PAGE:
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Robust Errors Thumbnail

Robust Errors

“For the robust, an error is information,” Nassim Nicholas Taleb

The Vanguard Capital Markets Model® currently projects S&P 500 annualized returns of 5% over the next decade. This compares poorly with the historical 10% average annual return for the index. To make matters worse, expected volatility is still unchanged at 17%. While risk is projected to be the same for investors, returns are expected to be half as good.

Why does Vanguard expect returns between 2023 and 2033 to be worse than average? Because valuations are elevated. Any measure you scrutinize that has demonstrated predictive power is currently priced materially higher than average: price-to-sales; market cap-to-GDP; Shiller’s Cyclically Adjusted Price-to-Earnings Ratio (CAPE); etc. 

But does this information about the future help us in the short term?

“Valuations… are not predictive over the shorter term. Yes, over the long run valuations are predictive of performance. But you can have extended valuations for an extended period of time. And the reality is that the biggest issue most investors face is not participating in the equity market,” Kristina Hooper, Invesco, Chief Global Strategist on Blomberg Surveillance 1/20/20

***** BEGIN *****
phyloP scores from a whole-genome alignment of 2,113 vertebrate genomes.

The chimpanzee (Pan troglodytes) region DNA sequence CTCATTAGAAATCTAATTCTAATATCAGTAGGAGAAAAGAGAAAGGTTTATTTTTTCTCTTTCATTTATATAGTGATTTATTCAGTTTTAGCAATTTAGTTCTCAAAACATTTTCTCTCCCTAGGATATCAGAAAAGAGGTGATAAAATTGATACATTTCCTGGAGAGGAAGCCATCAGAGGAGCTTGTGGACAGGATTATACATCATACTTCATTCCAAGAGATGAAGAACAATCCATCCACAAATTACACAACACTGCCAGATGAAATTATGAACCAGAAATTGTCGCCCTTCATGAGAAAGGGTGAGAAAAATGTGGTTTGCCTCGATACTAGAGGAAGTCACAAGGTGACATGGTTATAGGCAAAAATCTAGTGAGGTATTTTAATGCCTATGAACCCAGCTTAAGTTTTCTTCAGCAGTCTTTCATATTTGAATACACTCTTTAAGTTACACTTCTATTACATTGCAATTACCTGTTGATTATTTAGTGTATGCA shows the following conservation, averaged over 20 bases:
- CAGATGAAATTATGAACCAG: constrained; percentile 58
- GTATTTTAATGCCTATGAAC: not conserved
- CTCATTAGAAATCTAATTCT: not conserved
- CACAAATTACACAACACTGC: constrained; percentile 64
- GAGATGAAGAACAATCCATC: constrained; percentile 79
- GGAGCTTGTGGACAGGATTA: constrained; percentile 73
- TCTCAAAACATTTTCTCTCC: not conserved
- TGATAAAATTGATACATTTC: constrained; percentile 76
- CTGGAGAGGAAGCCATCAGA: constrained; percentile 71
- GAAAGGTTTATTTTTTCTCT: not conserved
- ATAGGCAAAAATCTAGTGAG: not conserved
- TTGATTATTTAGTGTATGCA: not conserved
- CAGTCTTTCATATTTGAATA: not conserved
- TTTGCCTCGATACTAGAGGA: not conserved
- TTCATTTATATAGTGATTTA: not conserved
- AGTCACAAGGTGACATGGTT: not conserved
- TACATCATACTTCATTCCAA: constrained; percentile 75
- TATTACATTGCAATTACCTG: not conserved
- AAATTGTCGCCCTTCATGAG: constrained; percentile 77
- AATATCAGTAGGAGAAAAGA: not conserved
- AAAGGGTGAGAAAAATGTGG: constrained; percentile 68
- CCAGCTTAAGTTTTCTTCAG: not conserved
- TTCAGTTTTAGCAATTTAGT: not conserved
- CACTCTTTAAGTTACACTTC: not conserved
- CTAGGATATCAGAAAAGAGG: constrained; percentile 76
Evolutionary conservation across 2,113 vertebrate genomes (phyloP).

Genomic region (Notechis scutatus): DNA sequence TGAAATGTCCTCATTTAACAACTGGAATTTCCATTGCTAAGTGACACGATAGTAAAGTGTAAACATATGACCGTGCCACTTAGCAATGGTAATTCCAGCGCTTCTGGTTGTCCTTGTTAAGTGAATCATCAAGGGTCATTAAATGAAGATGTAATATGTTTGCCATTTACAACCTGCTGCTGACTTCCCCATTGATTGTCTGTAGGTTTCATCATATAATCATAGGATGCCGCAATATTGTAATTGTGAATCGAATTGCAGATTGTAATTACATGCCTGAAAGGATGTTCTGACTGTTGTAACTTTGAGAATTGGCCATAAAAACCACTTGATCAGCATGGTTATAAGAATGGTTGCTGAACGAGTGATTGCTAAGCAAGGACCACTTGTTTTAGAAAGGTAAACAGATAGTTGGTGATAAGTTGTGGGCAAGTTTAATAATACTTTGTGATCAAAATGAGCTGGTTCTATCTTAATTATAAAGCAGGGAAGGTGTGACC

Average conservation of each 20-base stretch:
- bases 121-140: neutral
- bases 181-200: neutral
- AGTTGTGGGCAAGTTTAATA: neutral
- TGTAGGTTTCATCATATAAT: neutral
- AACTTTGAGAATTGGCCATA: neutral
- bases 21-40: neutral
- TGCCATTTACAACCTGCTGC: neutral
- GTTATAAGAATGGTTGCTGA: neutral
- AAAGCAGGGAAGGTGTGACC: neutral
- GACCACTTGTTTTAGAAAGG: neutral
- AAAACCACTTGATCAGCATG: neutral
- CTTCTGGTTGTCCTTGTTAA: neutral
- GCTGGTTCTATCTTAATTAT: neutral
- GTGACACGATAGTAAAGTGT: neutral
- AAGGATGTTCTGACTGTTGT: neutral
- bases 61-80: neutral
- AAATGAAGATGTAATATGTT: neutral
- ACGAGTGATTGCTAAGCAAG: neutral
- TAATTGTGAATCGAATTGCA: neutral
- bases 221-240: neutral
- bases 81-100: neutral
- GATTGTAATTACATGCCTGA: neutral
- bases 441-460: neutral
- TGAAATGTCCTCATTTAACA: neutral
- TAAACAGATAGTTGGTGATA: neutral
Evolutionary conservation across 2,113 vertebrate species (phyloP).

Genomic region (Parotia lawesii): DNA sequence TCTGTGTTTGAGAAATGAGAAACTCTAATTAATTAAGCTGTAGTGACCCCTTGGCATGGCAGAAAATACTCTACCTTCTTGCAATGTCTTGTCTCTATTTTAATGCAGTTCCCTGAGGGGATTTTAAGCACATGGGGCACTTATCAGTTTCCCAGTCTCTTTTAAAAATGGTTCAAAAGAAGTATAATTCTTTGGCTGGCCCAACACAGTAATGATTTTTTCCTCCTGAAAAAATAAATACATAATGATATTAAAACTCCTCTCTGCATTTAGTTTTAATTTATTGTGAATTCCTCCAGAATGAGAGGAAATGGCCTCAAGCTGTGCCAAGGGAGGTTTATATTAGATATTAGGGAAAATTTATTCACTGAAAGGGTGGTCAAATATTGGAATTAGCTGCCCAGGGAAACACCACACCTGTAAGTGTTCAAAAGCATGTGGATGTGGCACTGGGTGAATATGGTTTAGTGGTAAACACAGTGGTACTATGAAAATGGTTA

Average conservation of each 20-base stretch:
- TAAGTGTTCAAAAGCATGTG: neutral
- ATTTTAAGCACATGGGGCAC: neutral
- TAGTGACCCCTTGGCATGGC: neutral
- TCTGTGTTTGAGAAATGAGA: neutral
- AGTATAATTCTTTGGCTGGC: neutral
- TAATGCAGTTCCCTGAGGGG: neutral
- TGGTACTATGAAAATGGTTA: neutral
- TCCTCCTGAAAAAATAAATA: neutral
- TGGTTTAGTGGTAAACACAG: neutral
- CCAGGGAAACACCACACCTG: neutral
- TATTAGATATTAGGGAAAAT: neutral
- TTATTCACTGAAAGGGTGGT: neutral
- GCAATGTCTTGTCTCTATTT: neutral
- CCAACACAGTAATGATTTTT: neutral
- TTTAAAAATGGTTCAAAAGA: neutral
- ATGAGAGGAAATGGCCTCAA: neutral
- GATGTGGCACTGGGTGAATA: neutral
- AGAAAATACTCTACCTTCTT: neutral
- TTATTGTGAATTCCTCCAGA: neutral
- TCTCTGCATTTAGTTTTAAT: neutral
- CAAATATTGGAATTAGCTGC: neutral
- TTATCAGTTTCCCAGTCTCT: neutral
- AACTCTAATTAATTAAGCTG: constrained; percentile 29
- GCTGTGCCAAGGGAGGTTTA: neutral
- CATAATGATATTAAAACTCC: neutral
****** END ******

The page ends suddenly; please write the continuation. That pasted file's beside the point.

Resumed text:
Conventional Wall Street wisdom, we’ll let you be the judge of what that is worth, says that long-term forecasts tell you nothing about the short term. We see things differently. 

How can we have useful models that forecast performance a decade from now, but tell you nothing about the short or intermediate term? After all, to get to 2032, you travel through 2024, 2025, 2026, etc. We believe that the journey you have already partially completed informs the rest of the trip.

Consider that five years ago, Shiller’s CAPE was 31.2. This is higher than the CAPE that has warranted the historical average of 10% per year annualized returns the S&P 500 has averaged over time. Further, it was above the 26.1 average in the post Greenspan era, from 1988 through today. It would be reasonable to expect the next decade of returns to be lackluster for investors who paid a premium to own stocks on May 31, 2018.

Source: Robert Shiller 

Contrary to expectations, the S&P 500 has generated 11% per year returns since then, even higher than the historical average. In fact, in just five years, the S&P 500 has already earned all the returns the CAPE model forecasted over the next decade, given its starting valuation. The next five years must generate negative returns for the prediction of five years ago to prove accurate. To us, the error of the previous forecast is not wrong, it is useful information.

A similar analysis of CAPE predictions of 7,8, and 9 years ago leads you to the same conclusion. The S&P 500 has already pulled forward future returns into what is now the past. In a world where investors can get 5% returns on their cash, it seems prudent for risk-conscious investors to reduce their exposure to the S&P 500.